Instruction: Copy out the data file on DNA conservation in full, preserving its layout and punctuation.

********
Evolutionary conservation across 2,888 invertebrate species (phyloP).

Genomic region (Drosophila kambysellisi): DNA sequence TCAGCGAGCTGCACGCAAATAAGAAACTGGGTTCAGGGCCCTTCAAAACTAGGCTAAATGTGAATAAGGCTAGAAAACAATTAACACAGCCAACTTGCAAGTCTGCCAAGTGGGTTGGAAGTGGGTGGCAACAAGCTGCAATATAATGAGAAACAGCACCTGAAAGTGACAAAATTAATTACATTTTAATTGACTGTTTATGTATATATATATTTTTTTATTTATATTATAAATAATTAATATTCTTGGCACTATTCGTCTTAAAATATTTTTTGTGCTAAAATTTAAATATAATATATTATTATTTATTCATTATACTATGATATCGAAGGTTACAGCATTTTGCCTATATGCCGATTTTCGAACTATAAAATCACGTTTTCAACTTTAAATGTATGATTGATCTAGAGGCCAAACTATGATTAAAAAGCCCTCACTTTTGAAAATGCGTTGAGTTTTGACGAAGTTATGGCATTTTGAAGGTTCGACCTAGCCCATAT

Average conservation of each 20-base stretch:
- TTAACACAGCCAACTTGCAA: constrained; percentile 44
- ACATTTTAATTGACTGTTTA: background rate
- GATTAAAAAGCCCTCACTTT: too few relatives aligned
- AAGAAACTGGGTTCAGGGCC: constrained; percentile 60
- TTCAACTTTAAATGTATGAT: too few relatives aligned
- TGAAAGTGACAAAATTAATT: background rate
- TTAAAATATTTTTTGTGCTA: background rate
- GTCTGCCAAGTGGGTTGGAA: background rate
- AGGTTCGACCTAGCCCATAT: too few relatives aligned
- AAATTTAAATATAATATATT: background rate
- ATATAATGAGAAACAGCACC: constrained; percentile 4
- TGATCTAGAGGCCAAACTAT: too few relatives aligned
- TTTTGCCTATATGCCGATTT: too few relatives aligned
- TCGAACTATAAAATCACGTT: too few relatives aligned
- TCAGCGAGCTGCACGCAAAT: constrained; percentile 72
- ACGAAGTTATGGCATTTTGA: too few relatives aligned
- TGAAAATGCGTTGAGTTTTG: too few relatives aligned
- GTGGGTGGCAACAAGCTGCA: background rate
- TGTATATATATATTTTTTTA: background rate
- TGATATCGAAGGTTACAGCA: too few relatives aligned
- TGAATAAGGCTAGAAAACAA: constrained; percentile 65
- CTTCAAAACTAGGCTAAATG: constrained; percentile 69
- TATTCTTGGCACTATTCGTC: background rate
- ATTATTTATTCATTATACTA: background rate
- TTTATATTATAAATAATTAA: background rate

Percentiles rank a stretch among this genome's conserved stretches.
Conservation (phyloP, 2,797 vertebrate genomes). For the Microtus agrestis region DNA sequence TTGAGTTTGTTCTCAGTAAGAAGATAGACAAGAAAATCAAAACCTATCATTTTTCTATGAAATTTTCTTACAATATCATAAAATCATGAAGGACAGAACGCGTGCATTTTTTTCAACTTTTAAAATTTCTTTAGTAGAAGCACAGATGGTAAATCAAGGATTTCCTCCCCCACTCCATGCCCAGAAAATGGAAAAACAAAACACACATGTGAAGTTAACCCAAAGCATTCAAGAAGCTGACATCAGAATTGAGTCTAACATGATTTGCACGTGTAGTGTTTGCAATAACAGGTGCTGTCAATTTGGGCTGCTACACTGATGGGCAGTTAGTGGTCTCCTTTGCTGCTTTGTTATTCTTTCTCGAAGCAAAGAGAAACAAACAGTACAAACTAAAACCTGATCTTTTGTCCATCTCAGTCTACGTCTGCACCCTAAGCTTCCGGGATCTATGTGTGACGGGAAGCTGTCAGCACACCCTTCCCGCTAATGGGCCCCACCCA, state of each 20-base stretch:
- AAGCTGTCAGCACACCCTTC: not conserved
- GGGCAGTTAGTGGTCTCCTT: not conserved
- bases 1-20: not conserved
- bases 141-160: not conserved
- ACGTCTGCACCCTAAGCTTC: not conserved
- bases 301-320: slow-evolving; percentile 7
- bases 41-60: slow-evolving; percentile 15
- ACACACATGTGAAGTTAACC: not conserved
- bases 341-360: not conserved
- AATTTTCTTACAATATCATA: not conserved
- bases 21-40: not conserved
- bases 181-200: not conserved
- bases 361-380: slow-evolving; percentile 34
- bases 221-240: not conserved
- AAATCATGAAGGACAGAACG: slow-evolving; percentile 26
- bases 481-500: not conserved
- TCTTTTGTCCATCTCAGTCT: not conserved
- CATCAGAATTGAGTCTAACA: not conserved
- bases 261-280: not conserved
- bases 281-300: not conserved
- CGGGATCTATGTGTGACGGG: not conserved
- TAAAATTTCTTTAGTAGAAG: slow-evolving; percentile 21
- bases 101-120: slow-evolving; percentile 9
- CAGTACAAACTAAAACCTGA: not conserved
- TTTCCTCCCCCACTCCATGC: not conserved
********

Evolutionary conservation across 2,888 invertebrate species (phyloP).

Genomic region (Drosophila kambysellisi): DNA sequence TCAGCGAGCTGCACGCAAATAAGAAACTGGGTTCAGGGCCCTTCAAAACTAGGCTAAATGTGAATAAGGCTAGAAAACAATTAACACAGCCAACTTGCAAGTCTGCCAAGTGGGTTGGAAGTGGGTGGCAACAAGCTGCAATATAATGAGAAACAGCACCTGAAAGTGACAAAATTAATTACATTTTAATTGACTGTTTATGTATATATATATTTTTTTATTTATATTATAAATAATTAATATTCTTGGCACTATTCGTCTTAAAATATTTTTTGTGCTAAAATTTAAATATAATATATTATTATTTATTCATTATACTATGATATCGAAGGTTACAGCATTTTGCCTATATGCCGATTTTCGAACTATAAAATCACGTTTTCAACTTTAAATGTATGATTGATCTAGAGGCCAAACTATGATTAAAAAGCCCTCACTTTTGAAAATGCGTTGAGTTTTGACGAAGTTATGGCATTTTGAAGGTTCGACCTAGCCCATAT

Average conservation of each 20-base stretch:
- TTAACACAGCCAACTTGCAA: constrained; percentile 44
- ACATTTTAATTGACTGTTTA: background rate
- GATTAAAAAGCCCTCACTTT: too few relatives aligned
- AAGAAACTGGGTTCAGGGCC: constrained; percentile 60
- TTCAACTTTAAATGTATGAT: too few relatives aligned
- TGAAAGTGACAAAATTAATT: background rate
- TTAAAATATTTTTTGTGCTA: background rate
- GTCTGCCAAGTGGGTTGGAA: background rate
- AGGTTCGACCTAGCCCATAT: too few relatives aligned
- AAATTTAAATATAATATATT: background rate
- ATATAATGAGAAACAGCACC: constrained; percentile 4
- TGATCTAGAGGCCAAACTAT: too few relatives aligned
- TTTTGCCTATATGCCGATTT: too few relatives aligned
- TCGAACTATAAAATCACGTT: too few relatives aligned
- TCAGCGAGCTGCACGCAAAT: constrained; percentile 72
- ACGAAGTTATGGCATTTTGA: too few relatives aligned
- TGAAAATGCGTTGAGTTTTG: too few relatives aligned
- GTGGGTGGCAACAAGCTGCA: background rate
- TGTATATATATATTTTTTTA: background rate
- TGATATCGAAGGTTACAGCA: too few relatives aligned
- TGAATAAGGCTAGAAAACAA: constrained; percentile 65
- CTTCAAAACTAGGCTAAATG: constrained; percentile 69
- TATTCTTGGCACTATTCGTC: background rate
- ATTATTTATTCATTATACTA: background rate
- TTTATATTATAAATAATTAA: background rate

Percentiles rank a stretch among this genome's conserved stretches.
Conservation (phyloP, 2,797 vertebrate genomes). For the Microtus agrestis region DNA sequence TTGAGTTTGTTCTCAGTAAGAAGATAGACAAGAAAATCAAAACCTATCATTTTTCTATGAAATTTTCTTACAATATCATAAAATCATGAAGGACAGAACGCGTGCATTTTTTTCAACTTTTAAAATTTCTTTAGTAGAAGCACAGATGGTAAATCAAGGATTTCCTCCCCCACTCCATGCCCAGAAAATGGAAAAACAAAACACACATGTGAAGTTAACCCAAAGCATTCAAGAAGCTGACATCAGAATTGAGTCTAACATGATTTGCACGTGTAGTGTTTGCAATAACAGGTGCTGTCAATTTGGGCTGCTACACTGATGGGCAGTTAGTGGTCTCCTTTGCTGCTTTGTTATTCTTTCTCGAAGCAAAGAGAAACAAACAGTACAAACTAAAACCTGATCTTTTGTCCATCTCAGTCTACGTCTGCACCCTAAGCTTCCGGGATCTATGTGTGACGGGAAGCTGTCAGCACACCCTTCCCGCTAATGGGCCCCACCCA, state of each 20-base stretch:
- AAGCTGTCAGCACACCCTTC: not conserved
- GGGCAGTTAGTGGTCTCCTT: not conserved
- bases 1-20: not conserved
- bases 141-160: not conserved
- ACGTCTGCACCCTAAGCTTC: not conserved
- bases 301-320: slow-evolving; percentile 7
- bases 41-60: slow-evolving; percentile 15
- ACACACATGTGAAGTTAACC: not conserved
- bases 341-360: not conserved
- AATTTTCTTACAATATCATA: not conserved
- bases 21-40: not conserved
- bases 181-200: not conserved
- bases 361-380: slow-evolving; percentile 34
- bases 221-240: not conserved
- AAATCATGAAGGACAGAACG: slow-evolving; percentile 26
- bases 481-500: not conserved
- TCTTTTGTCCATCTCAGTCT: not conserved
- CATCAGAATTGAGTCTAACA: not conserved
- bases 261-280: not conserved
- bases 281-300: not conserved
- CGGGATCTATGTGTGACGGG: not conserved
- TAAAATTTCTTTAGTAGAAG: slow-evolving; percentile 21
- bases 101-120: slow-evolving; percentile 9
- CAGTACAAACTAAAACCTGA: not conserved
- TTTCCTCCCCCACTCCATGC: not conserved